The Making of the Peasant in Romanian Ethnology
Otilia Hedeşan, Vintilă Mihăilescu

?Between the Euro-American traditions one may also distinguish between anthropologies of ?empire-building? and anthropologies of ?nation-building?. The character of anthropological inquiry in Great Britain has been primarily determined by experience with dark-skinned ?others? in the overseas empire. In contrast, in many parts of the European continent, the relation of national identity and internal otherness tended, in the context on nineteenth century movements of cultural nationalism, to be a more focal issue; and strong traditions of Volkskunde developed quite distinctly from Völkerkunde. The former was the study of the internal peasant others who composed the nation, or potential nations within the imperial state; the latter was the study of more distant others, either overseas or farther back in European history ?(idem: 172).

These different types of otherness are not just physically different, one being more distant then the other. They mean different things and answer to different problems. In both cases, the problem - a crucial political one - is what to do with the Other? But there are different stakes in the two cases, empire- and nation-building being two originally different ?reasons? of anthropological investigation too: it is not the same thing to rule over ?exotic? others of remote colonies and to govern your own others, from eventually different regions! And it is also different to study your own people, speaking the same language as you, and to try hard to get accepted by strange strangers faraway. It is not by chance that most of the representatives of this ?nation-building anthropology? never studied other communities then their own one. Taking the case of Yugoslavia, for instance, ?it is no accident,? Aleksandar Bošković states, ?that no research was done in the various parts of Yugoslavia by members of ?other? ethnic groups (?nations?) from within the country: Croats studied the folklore of Croatia, Serbs that of Serbia, and Slovenians that of Slovenia? (Bošković, 2005: 13). The same in Transylvania: Romanians are studying Romanian folklore, Hungarians their own folklore, and Saxons do not want to interfere with either one or the other of the two communities.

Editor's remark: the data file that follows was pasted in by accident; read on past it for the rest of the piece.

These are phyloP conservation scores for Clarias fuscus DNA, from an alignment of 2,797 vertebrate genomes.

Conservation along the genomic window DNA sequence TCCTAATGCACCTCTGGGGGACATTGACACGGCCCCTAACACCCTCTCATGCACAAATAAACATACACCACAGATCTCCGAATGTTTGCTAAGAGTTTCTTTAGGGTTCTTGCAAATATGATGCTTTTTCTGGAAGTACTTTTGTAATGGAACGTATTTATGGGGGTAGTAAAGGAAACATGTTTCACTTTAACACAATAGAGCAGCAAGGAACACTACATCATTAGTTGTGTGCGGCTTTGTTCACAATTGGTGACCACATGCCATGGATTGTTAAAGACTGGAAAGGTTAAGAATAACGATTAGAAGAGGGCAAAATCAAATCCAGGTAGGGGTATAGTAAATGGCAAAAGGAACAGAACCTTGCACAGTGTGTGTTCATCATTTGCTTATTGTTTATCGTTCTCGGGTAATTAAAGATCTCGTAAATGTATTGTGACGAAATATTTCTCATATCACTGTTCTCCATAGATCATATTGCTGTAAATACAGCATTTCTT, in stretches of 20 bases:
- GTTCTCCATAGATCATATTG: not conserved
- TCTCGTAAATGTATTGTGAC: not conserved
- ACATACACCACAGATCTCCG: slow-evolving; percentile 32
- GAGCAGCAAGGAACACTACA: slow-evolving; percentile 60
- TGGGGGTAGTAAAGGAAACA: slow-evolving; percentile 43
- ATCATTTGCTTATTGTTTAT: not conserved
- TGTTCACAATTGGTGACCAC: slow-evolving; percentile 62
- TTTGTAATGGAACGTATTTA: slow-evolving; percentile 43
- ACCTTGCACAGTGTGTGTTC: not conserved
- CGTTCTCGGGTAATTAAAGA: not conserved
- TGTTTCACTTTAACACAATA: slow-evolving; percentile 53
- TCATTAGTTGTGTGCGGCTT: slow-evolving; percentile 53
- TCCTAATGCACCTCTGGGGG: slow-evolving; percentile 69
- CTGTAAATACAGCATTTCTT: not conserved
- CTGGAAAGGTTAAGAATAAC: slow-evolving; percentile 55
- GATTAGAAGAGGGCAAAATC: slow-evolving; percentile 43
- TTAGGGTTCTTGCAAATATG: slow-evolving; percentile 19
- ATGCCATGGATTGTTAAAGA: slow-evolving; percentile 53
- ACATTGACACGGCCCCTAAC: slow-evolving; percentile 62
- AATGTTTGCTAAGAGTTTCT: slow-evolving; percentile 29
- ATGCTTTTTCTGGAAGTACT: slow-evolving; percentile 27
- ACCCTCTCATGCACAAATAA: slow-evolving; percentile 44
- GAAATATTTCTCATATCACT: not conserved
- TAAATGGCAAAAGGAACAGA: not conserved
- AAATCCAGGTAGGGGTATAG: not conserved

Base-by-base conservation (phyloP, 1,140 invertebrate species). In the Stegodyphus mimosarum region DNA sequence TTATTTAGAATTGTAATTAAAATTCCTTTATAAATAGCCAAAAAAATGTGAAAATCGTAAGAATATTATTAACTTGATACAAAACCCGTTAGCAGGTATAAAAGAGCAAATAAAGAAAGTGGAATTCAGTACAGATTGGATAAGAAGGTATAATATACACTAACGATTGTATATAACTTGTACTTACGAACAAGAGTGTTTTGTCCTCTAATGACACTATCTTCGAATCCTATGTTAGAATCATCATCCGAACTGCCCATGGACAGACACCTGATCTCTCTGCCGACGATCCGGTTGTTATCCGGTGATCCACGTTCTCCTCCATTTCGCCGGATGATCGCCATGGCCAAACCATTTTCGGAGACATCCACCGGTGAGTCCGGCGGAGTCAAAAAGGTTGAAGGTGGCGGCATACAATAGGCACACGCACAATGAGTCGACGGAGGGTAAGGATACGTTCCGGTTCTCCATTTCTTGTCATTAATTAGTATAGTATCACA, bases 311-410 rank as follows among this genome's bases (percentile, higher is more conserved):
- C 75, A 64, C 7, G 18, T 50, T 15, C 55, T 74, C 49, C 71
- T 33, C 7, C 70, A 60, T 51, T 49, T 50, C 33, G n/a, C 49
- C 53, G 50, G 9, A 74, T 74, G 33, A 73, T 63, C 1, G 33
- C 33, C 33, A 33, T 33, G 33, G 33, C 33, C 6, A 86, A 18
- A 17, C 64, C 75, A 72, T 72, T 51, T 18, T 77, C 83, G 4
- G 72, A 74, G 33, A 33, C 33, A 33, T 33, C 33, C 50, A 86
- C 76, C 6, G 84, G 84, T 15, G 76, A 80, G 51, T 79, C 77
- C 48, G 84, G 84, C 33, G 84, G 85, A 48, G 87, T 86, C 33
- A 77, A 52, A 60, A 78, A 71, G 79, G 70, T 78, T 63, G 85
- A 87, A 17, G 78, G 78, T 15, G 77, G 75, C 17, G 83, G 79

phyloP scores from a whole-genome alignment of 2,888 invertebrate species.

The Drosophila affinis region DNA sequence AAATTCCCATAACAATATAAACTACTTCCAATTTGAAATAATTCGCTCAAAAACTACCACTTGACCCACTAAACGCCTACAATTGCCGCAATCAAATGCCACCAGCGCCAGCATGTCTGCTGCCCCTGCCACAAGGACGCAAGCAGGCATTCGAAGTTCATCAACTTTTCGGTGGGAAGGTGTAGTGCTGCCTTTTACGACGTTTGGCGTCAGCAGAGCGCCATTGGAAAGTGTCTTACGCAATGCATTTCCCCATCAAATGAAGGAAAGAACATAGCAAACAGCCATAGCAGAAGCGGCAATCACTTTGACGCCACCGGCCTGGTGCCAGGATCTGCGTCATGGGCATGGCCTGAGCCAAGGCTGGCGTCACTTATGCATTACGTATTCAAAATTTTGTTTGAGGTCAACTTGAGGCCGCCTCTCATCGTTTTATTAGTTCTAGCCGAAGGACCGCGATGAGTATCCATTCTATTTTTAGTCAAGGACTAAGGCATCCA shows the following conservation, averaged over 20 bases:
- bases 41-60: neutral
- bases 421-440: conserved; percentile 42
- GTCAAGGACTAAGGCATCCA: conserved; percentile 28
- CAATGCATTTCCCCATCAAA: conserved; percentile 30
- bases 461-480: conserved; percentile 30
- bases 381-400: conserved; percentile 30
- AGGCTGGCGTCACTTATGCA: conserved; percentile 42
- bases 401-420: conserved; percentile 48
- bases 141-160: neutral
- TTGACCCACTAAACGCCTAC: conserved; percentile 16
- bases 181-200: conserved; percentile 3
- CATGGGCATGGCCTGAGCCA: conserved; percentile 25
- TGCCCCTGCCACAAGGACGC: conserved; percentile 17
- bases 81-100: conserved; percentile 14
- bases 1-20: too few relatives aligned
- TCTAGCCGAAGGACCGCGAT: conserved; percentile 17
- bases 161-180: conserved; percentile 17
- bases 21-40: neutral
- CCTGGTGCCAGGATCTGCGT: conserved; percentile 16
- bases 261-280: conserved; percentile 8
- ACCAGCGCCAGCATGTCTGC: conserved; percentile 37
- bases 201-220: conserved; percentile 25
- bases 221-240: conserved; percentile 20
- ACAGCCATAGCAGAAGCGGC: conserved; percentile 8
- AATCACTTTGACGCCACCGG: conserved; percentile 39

These rather political characteristics are accompanied by methodological differences too. The empire-building anthropology ?became possible starting from a triple experience: the experience of plurality, of alterity and that of identity,? all of which have to be think together(Augé, 1994: 81).Committed rather to specificity, nation-building ethnologies are not submitted to this triple bound Augé is speaking about, and are usually omitting plurality and alterity in their research designs.

Finally, there are many other different ?national conjunctures? beyond this main political and methodological split between nation and empire-building anthropologies. In the case of Romanian ?anthropology,? for instance, one can wonder to what extent and in which way ?the Romanian peasant? was indeed the ?inner other? of this discipline. Our own other, the peasant was rather turned, in this case, to the national Self-being thus the object of sociology too, conceived as it was as a ?science of the nation? (Gusti, 1938).

A first and preliminary question thus arises: having the Peasant as object instead of the Primitive, and a special kind of peasant because of special ?national conjunctures,? can the Romanian anthropology be considered as an ?international anthropology? in the sense discussed above? Is it part of the same story? I believe not. I believe we can not--and should not--speak about anthropology (a ?native anthropology,? for instance, or a genuine Romanian experience in ?doing anthropology at home,? as suggested by Gheorghiţă Geană in 1999). Rather should we take over the suggestion of the international conference of European ?folk ethnographers? held in 1955 in Arnhem to use the general term of  ?national ethnology? when referring to all kinds of scholars of ?folk culture? in the frame of a national space (see Tamás, 1968). In this way, ethnography and folk studies--the main ?anthropological? disciplines in the Romanian case--can be bridged in a common approach, and their common invention of the Peasant may be better understood.

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